Category Archives: Ironman

Remembering, Racing, and Ramblings: Remember the Ten Race Report

Today marked the first official race I’ve done since my marathon in December. Why the long lull? Attribute it to training, a busy schedule, or a minor case of ADD; In either event, I’ve lacked focus. Maybe that’s the wrong choice of words. It isn’t that I’ve lacked focus, it’s more like I’ve been dealing with too much of it. After my marathon, I took a month off, only to start back half-heartedly, running aimlessly with no real goal. Cue the inception of the triathlon/Ironman dream and a complete 180 in training, and suddenly it’s April. (Actually, let’s be honest: it probably isn’t due to any of the reasons listed above as much as it is the financial issue. A part-time office job on campus has been known to change people’s perspective on money and side-effects often include the common use of the sentence “You want how much for a gallon of milk?!” [Yes, I realize how depressing this statement is. Don’t judge me.]).

Anyhow, it was great to toe the start line again. Oddly enough, according to my pace group (7:00/mile), I was only about ten feet from the start line. Scary stuff for a guy who only ran a 4:47:22 marathon. In any event, I woke up about an hour before the race to get ready and eat a light breakfast of half a cinnamon bagel and a GU gel. Let me take another side note here and defend my GU use for a 10K. I’m the first proponent for not using nutrition supplements for any runs lasting shorter than an hour and a half or so, but I was reading an article yesterday about racing and the effects of lactic acid. Supposedly, caffeine slows down the buildup of lactic acid and mitigates some of the soreness felt after a hard run. I thought, “What the heck, I’ll give it a try.” So after consuming my bagel and GU chaser, I trotted out the door of my apartment to the starting line.

The race was taking place less than a half mile from my apartment. Perfect for a person like me. Morning person, I am not. I found my pace group, unsettlingly close to the start line and then commenced my favorite past time: watching people before a race. The way I see it, you’ve got three types of people before a race begins: the stretchers, the talkers, and the fidgety ones.

The stretchers are a common species and can usually be found along the perimeter of the starting line. Typically they are embracing a pole or a wall (sometimes a third party) for support and will, well, stretch right up to the gun.

The talkers need no explanation other than the fact that many of them seem to feel the need to share their PR’s with you either a) In an attempt to impress you, or b) In an attempt to reassure themselves that they can indeed do it. (Either that or they just want to make sure that they are standing in the middle of the right street, with the right group of people, doing the right activity. You don’t want to get a race mixed up with a protest, although I’ve found the amount of spandex to be a good gauge (depending on what protest).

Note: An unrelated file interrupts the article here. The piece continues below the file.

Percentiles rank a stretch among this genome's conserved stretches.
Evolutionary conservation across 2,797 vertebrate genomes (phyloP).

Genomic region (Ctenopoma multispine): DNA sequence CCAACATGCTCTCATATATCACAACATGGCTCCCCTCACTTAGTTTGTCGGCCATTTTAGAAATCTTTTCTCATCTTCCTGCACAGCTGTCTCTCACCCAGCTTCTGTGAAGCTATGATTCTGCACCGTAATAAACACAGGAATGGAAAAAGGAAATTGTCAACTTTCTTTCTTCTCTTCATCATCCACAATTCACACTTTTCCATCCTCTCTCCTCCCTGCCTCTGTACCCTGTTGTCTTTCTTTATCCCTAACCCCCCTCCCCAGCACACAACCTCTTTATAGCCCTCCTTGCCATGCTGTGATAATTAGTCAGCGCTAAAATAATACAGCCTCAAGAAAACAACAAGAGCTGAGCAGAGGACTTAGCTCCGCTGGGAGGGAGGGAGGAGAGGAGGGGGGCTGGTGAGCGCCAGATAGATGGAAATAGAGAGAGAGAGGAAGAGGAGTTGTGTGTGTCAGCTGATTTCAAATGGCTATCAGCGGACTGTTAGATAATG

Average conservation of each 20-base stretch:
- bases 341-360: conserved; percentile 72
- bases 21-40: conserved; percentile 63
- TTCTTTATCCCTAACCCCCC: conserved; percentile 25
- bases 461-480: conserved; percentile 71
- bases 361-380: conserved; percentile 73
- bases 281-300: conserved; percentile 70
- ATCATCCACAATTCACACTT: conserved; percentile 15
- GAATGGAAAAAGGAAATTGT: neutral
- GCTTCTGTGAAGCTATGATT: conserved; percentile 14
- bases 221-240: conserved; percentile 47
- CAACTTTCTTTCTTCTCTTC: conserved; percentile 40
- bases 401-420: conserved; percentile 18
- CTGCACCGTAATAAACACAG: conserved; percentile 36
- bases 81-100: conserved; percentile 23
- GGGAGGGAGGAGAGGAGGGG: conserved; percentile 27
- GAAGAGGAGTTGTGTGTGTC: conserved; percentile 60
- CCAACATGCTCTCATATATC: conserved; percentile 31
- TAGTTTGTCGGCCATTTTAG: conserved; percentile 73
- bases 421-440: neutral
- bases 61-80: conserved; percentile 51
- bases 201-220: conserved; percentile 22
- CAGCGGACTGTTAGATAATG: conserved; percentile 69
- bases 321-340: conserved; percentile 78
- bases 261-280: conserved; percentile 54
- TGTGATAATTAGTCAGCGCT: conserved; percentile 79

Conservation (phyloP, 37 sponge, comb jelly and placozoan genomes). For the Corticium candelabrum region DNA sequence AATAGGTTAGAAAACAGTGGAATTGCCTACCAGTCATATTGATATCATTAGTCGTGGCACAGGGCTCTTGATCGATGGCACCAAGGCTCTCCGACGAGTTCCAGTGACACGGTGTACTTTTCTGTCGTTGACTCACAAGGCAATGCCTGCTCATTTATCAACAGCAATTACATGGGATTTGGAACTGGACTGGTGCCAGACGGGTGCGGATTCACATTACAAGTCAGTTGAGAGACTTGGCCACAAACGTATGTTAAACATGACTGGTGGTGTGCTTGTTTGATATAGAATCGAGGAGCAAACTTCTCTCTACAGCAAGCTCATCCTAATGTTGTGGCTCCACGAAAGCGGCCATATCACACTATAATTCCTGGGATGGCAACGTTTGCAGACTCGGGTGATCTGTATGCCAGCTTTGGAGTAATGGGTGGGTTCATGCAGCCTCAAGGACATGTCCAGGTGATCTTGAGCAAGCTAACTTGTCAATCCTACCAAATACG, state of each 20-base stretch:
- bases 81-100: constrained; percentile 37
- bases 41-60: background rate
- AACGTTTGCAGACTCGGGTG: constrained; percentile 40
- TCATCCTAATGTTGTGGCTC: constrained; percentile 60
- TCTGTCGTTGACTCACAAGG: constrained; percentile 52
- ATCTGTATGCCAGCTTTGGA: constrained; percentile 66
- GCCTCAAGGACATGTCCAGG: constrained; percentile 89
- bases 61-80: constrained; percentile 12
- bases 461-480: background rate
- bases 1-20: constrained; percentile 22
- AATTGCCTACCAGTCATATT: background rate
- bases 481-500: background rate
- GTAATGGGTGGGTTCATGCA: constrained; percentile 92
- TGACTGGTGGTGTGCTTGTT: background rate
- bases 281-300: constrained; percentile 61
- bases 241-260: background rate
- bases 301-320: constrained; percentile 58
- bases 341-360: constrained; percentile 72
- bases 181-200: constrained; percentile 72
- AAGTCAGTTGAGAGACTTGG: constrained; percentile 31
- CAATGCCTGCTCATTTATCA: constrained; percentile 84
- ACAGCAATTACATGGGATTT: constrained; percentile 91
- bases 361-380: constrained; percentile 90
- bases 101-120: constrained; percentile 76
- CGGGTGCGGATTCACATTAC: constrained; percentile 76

The fidgety ones are the ones dashing to and fro. Examples include, but are not limited to: doing twenty yard sprints along the side of the street, jumping up and down, or perusing the beginning of the course (as if they won’t see it in a few minutes).

I witnessed the full gamut in the ten minutes I was waiting for the gun to go off. I’m not asserting that my way is the right way, but I take an attitude similar to how I view tests: this close to the event, there’s not much I can do to make it go any better. So there I stood patiently waiting. Then the sixty second announcement was made.

Me: “Hm, I wonder how long sixty seconds is.”

Then my brain after a little while: “Seems like it should be shorter than this.”

Announcer: “THIRTY SECONDS!”

Me: “See you worried for nothing.”

Brain: “That was a long thirty seconds, my guess is this guy can’t tell time-”

*GUN SHOT*

Me: “Confirmed: he definitely can’t tell time. That was more like fifty seconds, then a ten second warning.”

This conversation actually took place. Shaking off the shock of what was first the longest thirty seconds of my life, followed quickly by the shortest, we were off. The 6:00/mile group in front of me shot off like bats out of hell and I knew for certain I was going to get trampled. To my surprise and overall elation, I didn’t though. The course began with a gradual up hill for the first mile and a half which I completed in just under 7 minutes.

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My goal going into this race was to average 7:00/mile and finish in about 43:00. So far so good. I felt great going into the first two miles. I was using the Virtual Partner feature on my 910XT set to 7:00/mile. I was about 11 seconds ahead for the first two miles, but then faded just a bit. It was extremely flat from about mile 1.5 to 3.5 so I was disappointed that my splits were slower than my goal pace. No excuse today, it was 50 degrees with almost no wind. I stepped it up just in time for a couple more small inclines, so my pace wasn’t really affected too much.